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An Important Early Sea Chart of Iceland and the North Atlantic

Finely executed sea chart of Iceland and the contiguous coast of Greenland and neighboring islands, which broadly disseminated the work of the earliest modern surveys of Iceland.

In addition to its well executed treatment of the coast, fjords and sailing details of Iceland, the chart provides topographical information for the island, including glaciers (jokul), rivers, lakes, fjords, settlements and districts (syssel), with Mount Hekla, the island's most notorious Volcano, shown erupting.

Bellin's map provides a fine large format rendition of the Thomas Knoff's 1734 map of Iceland, which had been hidden from view for several decades, until its "re-discovery" by Niels Horrebow.

Horrebow was sent to Iceland by the Royal Danish Academy of Sciences in 1749. In 1752, his Tilforladelige Efterretninger om Island, provided a remarkable and comprehensive look at the island, along with an important map of Iceland, based on the earlier work of Norwegian surveyor Thomas Hans Henrik Knoff.  Knoff was sent to Iceland by the Danish government to continue and complete the work of Magnús Arason, who had been tasked with the first comprehensive and systematic survey or the island.  By 1734, Knoff had completed a set of seven maps and a general map map of the whole country which he finished in the year 1734.  Curiously, a dispute arose between Knoff and the Danish Government over Knoff's dissemination of the cartographic information, and his maps were essentially buried in the Danish archives until Horrebow made use of Knoff's work in 1752.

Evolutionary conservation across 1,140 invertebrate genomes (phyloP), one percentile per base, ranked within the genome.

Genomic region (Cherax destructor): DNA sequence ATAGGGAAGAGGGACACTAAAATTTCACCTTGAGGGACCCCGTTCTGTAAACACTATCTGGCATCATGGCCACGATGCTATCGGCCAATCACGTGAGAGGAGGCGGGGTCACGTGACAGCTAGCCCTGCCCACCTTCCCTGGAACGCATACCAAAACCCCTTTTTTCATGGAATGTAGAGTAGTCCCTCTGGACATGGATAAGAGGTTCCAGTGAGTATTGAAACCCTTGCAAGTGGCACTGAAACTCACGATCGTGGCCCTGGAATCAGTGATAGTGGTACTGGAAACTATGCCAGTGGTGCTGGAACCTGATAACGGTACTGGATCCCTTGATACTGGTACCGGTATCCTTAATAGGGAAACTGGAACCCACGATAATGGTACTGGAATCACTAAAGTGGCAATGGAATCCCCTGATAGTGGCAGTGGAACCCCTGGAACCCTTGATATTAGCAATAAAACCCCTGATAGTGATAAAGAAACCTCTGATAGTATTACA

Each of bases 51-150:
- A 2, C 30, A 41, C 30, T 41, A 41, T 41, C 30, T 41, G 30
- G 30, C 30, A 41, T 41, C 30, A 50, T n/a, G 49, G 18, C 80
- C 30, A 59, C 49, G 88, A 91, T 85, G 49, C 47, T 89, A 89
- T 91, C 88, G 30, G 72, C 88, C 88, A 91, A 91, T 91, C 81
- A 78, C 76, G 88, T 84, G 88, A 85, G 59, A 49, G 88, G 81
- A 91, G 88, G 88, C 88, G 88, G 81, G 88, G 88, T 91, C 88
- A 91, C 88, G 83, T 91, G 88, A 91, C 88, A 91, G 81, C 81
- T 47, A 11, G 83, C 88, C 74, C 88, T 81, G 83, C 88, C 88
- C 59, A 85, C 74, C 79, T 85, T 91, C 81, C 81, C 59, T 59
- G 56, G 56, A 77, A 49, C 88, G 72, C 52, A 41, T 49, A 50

A fine example, embellished with bold rhumb lines and a striking title cartouche.

Jacques Nicolas Bellin Biography

Jacques-Nicolas Bellin (1703-1772) was among the most important mapmakers of the eighteenth century. In 1721, at only the age of 18, he was appointed Hydrographer to the French Navy. In August 1741, he became the first Ingénieur de la Marine of the Dépôt des cartes et plans de la Marine (the French Hydrographic Office) and was named Official Hydrographer of the French King.

During his term as Official Hydrographer, the Dépôt was the one of the most active centers for the production of sea charts and maps in Europe. Their output included a folio-format sea atlas of France, the Neptune Francois. He also produced a number of sea atlases of the world, including the Atlas Maritime and the Hydrographie Francaise. These gained fame and distinction all over Europe and were republished throughout the eighteenth and even in the nineteenth century.

Bellin also produced smaller format maps such as the 1764 Petit Atlas Maritime, containing 580 finely-detailed charts. He also contributed a number of maps for the 15-volume Histoire Generale des Voyages of Antoine François Prévost.

Bellin set a very high standard of workmanship and accuracy, cementing France's leading role in European cartography and geography during this period. Many of his maps were copied by other mapmakers across the continent.